One of the most prominent themes in the exchange traded funds industry over the past year has been investors’ increased interest in low duration bond funds as a means of protecting portfolios against what many believe is an inevitable rise in interest rates.
ETF issuers have met that demand with aplomb. Lead in large part by BlackRock’s (NYSE: BLK) iShares, the world’s largest ETF sponsor, and WisdomTree (NasdaqGS: WETF), issuers have brought more low, zero and even negative duration ETFs to market in recent months. [Spotlight on a Floating Rate ETF]
Issuers “have launched or filed plans for at least 17 such ETFs in the six months through March. That is as many as in the prior three years combined, and the new ETFs now hold about $430 million,” reports Joe Light for the Wall Street Journal.
In Late January, the U.S. Treasury auctioned $15 billion in two-year floating rate notes in what was the first time since 1997 the Treasury unveiled a new a security to investors. A week later, the WisdomTree Bloomberg Floating Rate Treasury Fund (NYSEArca: USFR) and the iShares Treasury Floating Rate ETF (NYSEArca: TFLO) debuted. [Two Floating Rate ETFs Launch]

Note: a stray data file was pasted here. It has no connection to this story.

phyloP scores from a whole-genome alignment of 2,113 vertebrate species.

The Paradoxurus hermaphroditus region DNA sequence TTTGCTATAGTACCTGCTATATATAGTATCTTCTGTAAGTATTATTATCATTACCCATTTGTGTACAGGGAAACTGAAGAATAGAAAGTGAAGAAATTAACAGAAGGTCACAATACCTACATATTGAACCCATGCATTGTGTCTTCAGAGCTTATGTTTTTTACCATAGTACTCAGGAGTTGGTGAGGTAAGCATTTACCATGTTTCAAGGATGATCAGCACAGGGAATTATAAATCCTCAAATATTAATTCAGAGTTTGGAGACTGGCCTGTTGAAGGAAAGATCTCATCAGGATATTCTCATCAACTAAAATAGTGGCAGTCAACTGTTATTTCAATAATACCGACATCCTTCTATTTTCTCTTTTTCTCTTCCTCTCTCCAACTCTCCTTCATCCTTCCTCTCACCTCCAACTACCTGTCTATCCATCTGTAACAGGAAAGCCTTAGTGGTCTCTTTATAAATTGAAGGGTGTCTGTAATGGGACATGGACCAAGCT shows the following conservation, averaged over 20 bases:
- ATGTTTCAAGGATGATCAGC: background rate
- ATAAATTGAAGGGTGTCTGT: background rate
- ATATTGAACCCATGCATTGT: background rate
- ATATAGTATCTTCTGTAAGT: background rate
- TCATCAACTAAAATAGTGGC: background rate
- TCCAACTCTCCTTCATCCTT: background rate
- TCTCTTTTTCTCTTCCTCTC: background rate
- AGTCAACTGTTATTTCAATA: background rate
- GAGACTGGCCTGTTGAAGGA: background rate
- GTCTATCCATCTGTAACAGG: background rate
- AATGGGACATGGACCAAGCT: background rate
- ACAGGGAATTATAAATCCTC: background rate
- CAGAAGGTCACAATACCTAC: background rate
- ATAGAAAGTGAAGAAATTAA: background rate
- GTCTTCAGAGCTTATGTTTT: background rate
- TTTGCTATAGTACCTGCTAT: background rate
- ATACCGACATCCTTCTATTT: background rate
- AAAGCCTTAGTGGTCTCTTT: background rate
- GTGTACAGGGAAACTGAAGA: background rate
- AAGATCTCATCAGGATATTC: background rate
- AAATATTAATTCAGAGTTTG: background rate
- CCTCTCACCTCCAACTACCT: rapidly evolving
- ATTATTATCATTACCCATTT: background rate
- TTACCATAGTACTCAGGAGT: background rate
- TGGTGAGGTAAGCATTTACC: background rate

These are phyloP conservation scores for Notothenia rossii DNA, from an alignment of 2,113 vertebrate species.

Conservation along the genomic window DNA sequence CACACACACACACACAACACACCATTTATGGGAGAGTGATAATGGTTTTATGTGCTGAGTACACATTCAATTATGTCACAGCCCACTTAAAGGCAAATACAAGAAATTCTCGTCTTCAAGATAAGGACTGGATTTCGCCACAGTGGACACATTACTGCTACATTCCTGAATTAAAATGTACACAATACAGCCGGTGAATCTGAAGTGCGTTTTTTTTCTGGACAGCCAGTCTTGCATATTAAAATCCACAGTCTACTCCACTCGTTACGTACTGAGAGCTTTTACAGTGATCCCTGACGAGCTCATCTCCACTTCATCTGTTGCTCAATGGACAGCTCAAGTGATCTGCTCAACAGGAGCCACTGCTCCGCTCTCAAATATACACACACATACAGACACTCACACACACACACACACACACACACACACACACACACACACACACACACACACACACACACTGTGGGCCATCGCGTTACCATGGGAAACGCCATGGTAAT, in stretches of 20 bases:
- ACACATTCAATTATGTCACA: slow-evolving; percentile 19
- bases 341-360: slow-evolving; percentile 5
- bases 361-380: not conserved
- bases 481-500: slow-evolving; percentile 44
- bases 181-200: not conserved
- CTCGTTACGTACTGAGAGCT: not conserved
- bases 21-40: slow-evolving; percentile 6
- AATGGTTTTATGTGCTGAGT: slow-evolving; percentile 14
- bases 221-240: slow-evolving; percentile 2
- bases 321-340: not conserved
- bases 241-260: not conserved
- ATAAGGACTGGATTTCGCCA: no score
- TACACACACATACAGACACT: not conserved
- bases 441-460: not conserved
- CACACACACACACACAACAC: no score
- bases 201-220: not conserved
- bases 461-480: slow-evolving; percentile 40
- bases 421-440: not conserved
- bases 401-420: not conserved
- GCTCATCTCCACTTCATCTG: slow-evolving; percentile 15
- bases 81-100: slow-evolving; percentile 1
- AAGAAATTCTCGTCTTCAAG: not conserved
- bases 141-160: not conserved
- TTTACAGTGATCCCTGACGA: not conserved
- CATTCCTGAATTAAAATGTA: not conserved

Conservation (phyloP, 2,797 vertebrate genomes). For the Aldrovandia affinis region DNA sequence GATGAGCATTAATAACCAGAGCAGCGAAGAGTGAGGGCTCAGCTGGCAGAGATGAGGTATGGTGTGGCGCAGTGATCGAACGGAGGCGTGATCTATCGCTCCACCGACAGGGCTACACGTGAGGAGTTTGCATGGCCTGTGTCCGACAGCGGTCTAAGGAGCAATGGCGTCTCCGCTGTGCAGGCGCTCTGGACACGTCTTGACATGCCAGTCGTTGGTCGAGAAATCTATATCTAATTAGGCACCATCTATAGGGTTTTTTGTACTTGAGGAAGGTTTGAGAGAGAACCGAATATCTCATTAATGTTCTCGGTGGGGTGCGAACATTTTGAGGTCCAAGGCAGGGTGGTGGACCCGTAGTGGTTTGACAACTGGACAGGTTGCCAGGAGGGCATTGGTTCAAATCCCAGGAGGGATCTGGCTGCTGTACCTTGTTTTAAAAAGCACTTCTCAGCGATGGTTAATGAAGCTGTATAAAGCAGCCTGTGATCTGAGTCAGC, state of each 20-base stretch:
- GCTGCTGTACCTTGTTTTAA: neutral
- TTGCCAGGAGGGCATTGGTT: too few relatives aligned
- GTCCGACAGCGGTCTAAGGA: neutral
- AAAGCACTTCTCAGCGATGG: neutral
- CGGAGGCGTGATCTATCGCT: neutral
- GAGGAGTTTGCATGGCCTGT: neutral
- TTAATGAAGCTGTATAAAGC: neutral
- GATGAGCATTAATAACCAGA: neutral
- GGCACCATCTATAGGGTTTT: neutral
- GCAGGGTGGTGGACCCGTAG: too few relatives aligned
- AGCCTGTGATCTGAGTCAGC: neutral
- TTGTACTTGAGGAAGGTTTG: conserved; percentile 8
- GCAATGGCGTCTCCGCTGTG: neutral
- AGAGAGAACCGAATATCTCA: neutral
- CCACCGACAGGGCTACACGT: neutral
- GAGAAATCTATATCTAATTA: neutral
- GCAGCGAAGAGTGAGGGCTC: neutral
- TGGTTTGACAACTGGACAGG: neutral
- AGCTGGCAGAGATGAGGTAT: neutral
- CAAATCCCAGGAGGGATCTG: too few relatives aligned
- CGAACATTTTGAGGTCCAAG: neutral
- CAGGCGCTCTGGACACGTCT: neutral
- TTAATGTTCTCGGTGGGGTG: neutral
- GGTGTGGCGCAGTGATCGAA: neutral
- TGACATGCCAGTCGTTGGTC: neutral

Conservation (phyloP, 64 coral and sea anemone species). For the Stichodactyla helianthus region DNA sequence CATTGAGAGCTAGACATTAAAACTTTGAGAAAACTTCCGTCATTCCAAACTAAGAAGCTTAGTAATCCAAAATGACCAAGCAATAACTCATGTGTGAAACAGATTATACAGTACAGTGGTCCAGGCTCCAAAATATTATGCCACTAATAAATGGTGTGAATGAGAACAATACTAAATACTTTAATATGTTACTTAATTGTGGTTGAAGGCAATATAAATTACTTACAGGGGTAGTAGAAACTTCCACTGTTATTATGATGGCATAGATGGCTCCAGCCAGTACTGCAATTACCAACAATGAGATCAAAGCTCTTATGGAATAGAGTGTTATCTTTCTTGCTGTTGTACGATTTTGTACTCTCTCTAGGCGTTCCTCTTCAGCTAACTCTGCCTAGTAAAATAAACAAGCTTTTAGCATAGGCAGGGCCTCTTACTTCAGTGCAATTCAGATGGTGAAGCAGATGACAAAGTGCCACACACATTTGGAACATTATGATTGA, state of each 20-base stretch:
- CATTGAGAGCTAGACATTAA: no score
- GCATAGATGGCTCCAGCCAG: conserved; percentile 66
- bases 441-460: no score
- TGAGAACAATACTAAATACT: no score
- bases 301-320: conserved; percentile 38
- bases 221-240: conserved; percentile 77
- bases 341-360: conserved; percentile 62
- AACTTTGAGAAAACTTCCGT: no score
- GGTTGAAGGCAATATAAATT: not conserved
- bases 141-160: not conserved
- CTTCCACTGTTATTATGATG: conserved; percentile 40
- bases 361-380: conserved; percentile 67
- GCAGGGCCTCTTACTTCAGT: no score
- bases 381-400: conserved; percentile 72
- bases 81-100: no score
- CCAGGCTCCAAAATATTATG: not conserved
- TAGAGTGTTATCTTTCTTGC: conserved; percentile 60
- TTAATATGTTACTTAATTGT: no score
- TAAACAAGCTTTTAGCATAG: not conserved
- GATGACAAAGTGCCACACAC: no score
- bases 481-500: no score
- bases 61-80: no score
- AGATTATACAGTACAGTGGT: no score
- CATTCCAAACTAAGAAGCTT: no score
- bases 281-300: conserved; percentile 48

Those ETFs fit the bill as low duration products. USFR’s effective duration is just 0.02 years while TFLO’s option adjusted duration is just 0.01 years, according to iShares data.
Zero duration products offer another avenue for rising rates protection. These ETFs “typically buy longer-term bonds but then ‘short’ Treasurys or use Treasury futures contracts to counterbalance losses that would have otherwise occurred if rates rose,” according to the Journal.
Examples of zero and negative duration ETFs include the Market Vectors Treasury-Hedged High Yield Bond ETF (NYSEArca: THHY). THHY is just over a year old and tracks an index that is “designed to provide exposure to below investment grade corporate bonds, denominated in U.S. dollars; that are, through the use of Treasury notes, hedged against rising interest rates,” according to Market Vectors. THHY has modified duration of -0.32 years.